Glen Galinda said regardless of color on the outside, everyone needs blood on the inside to survive.
Galinda, executive director of the Migrant Students Foundation, used this idea to start the Cesar Chavez Blood Drive competition.
Next week, as part of Farmworker Awareness Week, the University of Idaho College Assistant Migrant Program will host the Chavez Blood Drive competition starting at 11:30 a.m. Tuesday in the Teaching and Learning Center foyer.
Galinda, a UI graduate, began the blood drive in 2009 through the Lewis Clark State College CAMP as a way to introduce incoming CAMP students to their new communities, as well as to have a positive impact.
“It was a process through which students who were participating became aware of health issues and health education,” Galinda said. “Students who were going to go into health and science had a platform by which to engage the community and promote health and science careers and education.”
In 2010, Galinda and other CAMP grant leaders decided to make the blood drive competition an annual event and open it up to the rest of the country — not just schools with CAMP grant students.
For the competition CAMP students work to plan the drives on their campus and collect as much blood as possible as well as increase the donor pool.
“The key is how many of the donors were first time donors, and that’s how they can tell how much of an impact they had on bringing new donors into the donor pool and how many of the donors self-identified as Hispanic and Latino,” Galinda said.
He said the demographic with the fewest number of donors is the Hispanic and Latino community, and the students are working to change that.
“The problem that they’re tackling in this service learning donor base is that the Hispanic community is the least participating donor base in the country, but ironically we know up to 75 percent are Type O, which is the type of blood that most people can use,” Galinda said.
The competition includes categories for CAMP participants and non-CAMP participants and requires groups to keep track of how many pints are collected to determine the winners in each category.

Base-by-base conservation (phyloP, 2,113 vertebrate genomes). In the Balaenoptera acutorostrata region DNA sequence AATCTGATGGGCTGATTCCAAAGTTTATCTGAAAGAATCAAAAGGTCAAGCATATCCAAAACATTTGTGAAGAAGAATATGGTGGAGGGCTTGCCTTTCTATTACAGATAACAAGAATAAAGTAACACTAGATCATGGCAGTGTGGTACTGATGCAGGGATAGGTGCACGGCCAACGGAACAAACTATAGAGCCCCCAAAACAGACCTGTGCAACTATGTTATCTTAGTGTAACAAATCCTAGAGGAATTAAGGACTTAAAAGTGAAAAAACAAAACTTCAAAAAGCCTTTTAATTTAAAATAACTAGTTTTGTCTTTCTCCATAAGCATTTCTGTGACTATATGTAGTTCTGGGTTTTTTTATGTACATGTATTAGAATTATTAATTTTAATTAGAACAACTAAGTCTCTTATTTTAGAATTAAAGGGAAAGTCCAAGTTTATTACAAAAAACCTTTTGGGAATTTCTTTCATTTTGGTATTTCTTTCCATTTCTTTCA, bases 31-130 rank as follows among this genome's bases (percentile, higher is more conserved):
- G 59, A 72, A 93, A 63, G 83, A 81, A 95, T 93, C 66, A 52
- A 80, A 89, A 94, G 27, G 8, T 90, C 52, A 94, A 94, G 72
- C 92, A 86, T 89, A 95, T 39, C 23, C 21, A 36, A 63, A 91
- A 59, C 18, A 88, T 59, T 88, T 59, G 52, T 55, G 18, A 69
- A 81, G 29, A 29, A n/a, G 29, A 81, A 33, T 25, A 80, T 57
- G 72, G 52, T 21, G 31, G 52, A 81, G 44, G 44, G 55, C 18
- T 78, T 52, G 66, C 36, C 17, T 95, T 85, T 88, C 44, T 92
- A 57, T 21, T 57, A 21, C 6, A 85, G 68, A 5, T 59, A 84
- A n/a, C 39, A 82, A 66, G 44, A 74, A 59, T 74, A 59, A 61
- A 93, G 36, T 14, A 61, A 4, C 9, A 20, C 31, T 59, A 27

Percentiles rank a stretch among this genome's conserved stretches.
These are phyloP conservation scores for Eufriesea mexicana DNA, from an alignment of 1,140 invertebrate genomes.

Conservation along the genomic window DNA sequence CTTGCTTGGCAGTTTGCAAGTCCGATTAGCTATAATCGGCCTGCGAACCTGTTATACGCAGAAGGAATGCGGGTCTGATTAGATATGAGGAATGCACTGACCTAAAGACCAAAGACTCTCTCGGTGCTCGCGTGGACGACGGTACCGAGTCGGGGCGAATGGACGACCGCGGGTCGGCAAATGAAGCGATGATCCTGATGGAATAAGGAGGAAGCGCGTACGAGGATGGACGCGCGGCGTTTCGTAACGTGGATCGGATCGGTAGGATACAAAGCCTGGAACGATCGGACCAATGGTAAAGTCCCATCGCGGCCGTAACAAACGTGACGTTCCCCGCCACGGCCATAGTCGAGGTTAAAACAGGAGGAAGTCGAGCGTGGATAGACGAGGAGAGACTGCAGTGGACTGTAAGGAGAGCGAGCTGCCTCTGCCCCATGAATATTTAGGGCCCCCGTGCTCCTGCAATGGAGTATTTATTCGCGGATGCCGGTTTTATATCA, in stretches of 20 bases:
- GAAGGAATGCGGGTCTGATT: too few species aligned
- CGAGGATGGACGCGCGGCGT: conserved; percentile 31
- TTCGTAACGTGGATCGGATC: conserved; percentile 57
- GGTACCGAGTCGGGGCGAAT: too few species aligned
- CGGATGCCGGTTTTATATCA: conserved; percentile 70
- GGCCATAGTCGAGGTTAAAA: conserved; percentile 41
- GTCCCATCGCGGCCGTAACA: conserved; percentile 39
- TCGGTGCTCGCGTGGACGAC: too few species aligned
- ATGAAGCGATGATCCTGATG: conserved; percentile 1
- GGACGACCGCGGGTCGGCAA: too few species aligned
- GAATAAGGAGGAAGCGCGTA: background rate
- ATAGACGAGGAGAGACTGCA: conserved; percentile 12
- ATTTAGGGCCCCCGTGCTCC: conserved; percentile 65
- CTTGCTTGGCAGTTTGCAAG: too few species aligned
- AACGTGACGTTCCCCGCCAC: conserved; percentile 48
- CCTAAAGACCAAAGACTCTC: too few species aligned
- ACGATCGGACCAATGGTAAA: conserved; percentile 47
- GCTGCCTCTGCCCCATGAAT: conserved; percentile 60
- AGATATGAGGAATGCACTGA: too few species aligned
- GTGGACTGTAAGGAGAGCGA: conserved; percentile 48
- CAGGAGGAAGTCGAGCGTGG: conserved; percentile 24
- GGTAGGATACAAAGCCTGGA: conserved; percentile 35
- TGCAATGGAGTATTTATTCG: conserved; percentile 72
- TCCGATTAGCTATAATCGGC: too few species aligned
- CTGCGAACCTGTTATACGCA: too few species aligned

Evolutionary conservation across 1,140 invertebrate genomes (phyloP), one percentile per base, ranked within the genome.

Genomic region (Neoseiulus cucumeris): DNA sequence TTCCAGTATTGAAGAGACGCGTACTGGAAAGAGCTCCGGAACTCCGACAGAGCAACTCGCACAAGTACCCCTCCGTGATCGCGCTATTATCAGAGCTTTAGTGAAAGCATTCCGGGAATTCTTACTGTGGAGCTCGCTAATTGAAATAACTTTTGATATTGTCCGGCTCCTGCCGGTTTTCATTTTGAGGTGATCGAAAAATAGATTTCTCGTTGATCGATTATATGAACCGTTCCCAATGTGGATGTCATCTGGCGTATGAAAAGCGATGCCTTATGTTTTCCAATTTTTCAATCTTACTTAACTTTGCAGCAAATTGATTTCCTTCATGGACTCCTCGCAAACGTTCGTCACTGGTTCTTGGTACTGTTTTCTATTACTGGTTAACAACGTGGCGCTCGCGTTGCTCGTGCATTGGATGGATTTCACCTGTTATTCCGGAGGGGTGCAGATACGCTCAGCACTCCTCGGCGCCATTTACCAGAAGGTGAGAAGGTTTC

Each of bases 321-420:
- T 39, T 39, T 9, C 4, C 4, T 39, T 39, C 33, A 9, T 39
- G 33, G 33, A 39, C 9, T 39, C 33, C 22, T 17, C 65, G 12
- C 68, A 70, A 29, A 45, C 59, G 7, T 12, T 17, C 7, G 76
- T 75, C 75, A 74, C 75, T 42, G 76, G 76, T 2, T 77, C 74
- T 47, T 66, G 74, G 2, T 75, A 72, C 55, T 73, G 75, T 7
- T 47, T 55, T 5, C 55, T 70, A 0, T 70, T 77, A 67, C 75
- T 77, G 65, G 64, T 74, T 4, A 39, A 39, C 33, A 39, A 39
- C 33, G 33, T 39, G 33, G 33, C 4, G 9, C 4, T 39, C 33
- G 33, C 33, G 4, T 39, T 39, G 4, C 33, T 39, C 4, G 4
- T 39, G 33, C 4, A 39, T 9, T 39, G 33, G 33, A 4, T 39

Galinda said in 2010, there were only 113 participants. This year they are expecting 300 schools across the nation with more than 40,000 students engaged in the competition.
This year the drive will also incorporate bone marrow registry, and in the future they are hoping to expand to providing mobile mammograms and diabetes testing.
When Galinda first decided to start the blood drive competition, he was looking for a way to bring new students together and include people from all walks of life and he felt a blood drive is something that relates to everybody.
“It was something that everyone could relate to and we wanted the students to engage in something that everyone in the community they had moved to could relate to,” Galinda said.
At UI, the drive is a part of the 14th annual Farmworker Awareness week — a week to raise awareness about farmworker issues and conditions and honor the contributions made by farmworkers. There will be several events throughout the week sponsored by UI CAMP.
The documentary “Agricultural Workers in Idaho,” filmed by UI students, will play at 6 p.m. Tuesday at the Kenworthy as part of the week’s celebrations.
In addition, Marc Grossman, director of communications for the Cesar Chaves Foundation will speak about working directly with Chavez and human rights activist Dolores Huerta. The presentation will take place at 7 p.m. Thursday in the Administration Auditorium.
Galinda said he is excited that the drive has expanded across the nation and is still having a positive impact in communities around the country.
“We’re very proud as former CAMP students that all the CAMP grants are engaged in leading a campus wide event,” Galinda said. “It’s a wonderful opportunity for those students and a wonderful campus wide event.”
Kaitlyn Krasselt can be reached at email@example.com